This is a guest post by entrepreneur, professional drummer, speaker, and consultant, Mike Veny.
A few years ago, someone approached me at the Small Business Summit. Although I don’t remember the exact words of our conversation, here’s how I recalled the beginning of our conversation:
Woman: “I love your pink Converse Chuck Taylor sneakers.”
Woman: “I bet you get lots of compliments on those.”
Me: “Sometimes… pink is my color. I really wanna get pink sparkle ones.”
Woman: “It takes a really confident man to wear pink. So what do you do?”
“I’m a drummer
. I hit stuff and people pay me money.”
“That sounds fun. I own a social media
company. We should set up a time to talk about your social media plan. I have tons of musician clients who I’ve been able to help grow their presence on Facebook
She proceeded to go on and on about herself and her social media company. Although she was a very nice person, this felt fake to me because I felt like she used a compliment just to get my attention and pitch her service to me. Needless to say, she didn’t get my business.
Complimenting my pink sneakers got my attention, but it felt like a pitching pick up line. Whether it’s at a networking event, a cold call I receive, or someone who approaches me on the street, I find myself turned off by “pitching pickup lines.” It’s almost as if my social radar alerts me internally by saying, “SALES PITCH…STEER CLEAR!”
Pitching, when done right, is kind of like flirting. When I think of the stereotypical scenario for traditional flirting, I picture a guy a approaching a girl with a really good pick up line. Done at a bar, this may lead to something, but more often then not, the result is rejection, laughter, and a dirty look. (Just being honest guys) If flirting isn’t about “pick up lines”, then what is it about? Effective flirting is accomplished by making someone feel comfortable and good about themselves in your presence. I also believe that this is the key to effective pitching.
Here are 3 ways to make people you meet feel comfortable and good about themselves in your presence:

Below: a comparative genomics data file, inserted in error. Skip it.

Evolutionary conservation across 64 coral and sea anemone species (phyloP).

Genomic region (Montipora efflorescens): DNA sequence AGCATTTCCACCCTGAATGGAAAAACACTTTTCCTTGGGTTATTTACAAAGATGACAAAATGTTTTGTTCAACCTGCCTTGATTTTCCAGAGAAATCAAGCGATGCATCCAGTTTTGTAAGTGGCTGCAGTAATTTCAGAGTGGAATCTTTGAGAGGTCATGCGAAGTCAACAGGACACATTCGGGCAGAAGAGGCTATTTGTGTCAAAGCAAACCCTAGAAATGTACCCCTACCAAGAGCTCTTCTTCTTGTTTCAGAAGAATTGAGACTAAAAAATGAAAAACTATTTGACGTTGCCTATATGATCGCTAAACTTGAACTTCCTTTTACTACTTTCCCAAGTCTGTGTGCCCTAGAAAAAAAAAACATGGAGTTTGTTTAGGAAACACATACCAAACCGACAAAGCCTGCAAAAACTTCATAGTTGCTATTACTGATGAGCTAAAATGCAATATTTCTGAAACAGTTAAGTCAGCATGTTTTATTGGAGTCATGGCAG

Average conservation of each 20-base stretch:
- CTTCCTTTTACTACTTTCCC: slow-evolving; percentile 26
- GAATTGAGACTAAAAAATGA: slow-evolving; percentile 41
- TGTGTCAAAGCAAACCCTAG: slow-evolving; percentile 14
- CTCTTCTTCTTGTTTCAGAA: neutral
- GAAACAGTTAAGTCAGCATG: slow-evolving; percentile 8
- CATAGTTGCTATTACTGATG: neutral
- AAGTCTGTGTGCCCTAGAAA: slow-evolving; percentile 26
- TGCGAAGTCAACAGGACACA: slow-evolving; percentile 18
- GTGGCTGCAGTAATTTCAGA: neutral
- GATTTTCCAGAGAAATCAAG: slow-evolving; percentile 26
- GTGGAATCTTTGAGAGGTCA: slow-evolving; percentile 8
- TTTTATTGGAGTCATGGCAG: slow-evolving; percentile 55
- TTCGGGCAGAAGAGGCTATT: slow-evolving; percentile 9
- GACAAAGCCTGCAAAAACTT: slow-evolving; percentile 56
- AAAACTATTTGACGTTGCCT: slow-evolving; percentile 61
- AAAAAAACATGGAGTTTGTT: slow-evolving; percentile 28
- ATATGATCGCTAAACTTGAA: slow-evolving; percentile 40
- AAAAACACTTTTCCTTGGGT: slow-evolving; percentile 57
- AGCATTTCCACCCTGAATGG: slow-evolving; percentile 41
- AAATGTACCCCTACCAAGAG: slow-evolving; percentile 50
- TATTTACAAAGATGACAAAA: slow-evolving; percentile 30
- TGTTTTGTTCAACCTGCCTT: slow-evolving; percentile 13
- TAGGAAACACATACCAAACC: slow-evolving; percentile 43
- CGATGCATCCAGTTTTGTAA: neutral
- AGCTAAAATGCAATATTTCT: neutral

- Learn to be comfortable in your own skin. When you are comfortable with yourself, you naturally attract people to you. This is a process that takes time, attention, and maybe even some counseling.
- Approach people only inf you are really interested in them. Notice that I didn’t say, “show interest” in other people, but be interested. People can pick this up a mile away. “Showing interest” is fake and people pick it up right away.
- Stay focused on the person you are talking to and make them feel important. Whenever I saw one of my clients at an event, I noticed that he was always 100% focused on the person he was talking with, as if no one else was in the room. He has a reputation of making everyone feel important. I asked him how he got so good at making people feel so important. His response was, “Because when I’m talking to you, you are the most important person to me.”
It’s important to remember that we live in a time when people are bombarded with sales pitches and advertisements from the moment they wake up in the morning until the moment they fall asleep at night. Because of this, people are more guarded then ever before. John Jantsch said that it’s important for people to know you, then like you, then trust you. This is why making people you meet feel comfortable is so important.
“I’ve learned that people will forget what you said, people will forget what you did, but people will never forget how you made them feel.”
― Maya Angelou
Master the 3 suggestions above, and pitching will be effortless. In meeting new people
, if you discover where to buy pink sparkle Converse Chuck Taylor sneakers, then please let me know. If these tips help you find a romantic partner, even better.
*Drummer, entrepreneur, speaker, consultant, Mike Veny has been able to parlay his love of music, and of drumming in particular, into multiple successful career paths and charitable endeavors. For more information on Mike Veny, visit MikeVeny.com. Mike Veny is sponsored by Gretsch Drums & Toca Percussion.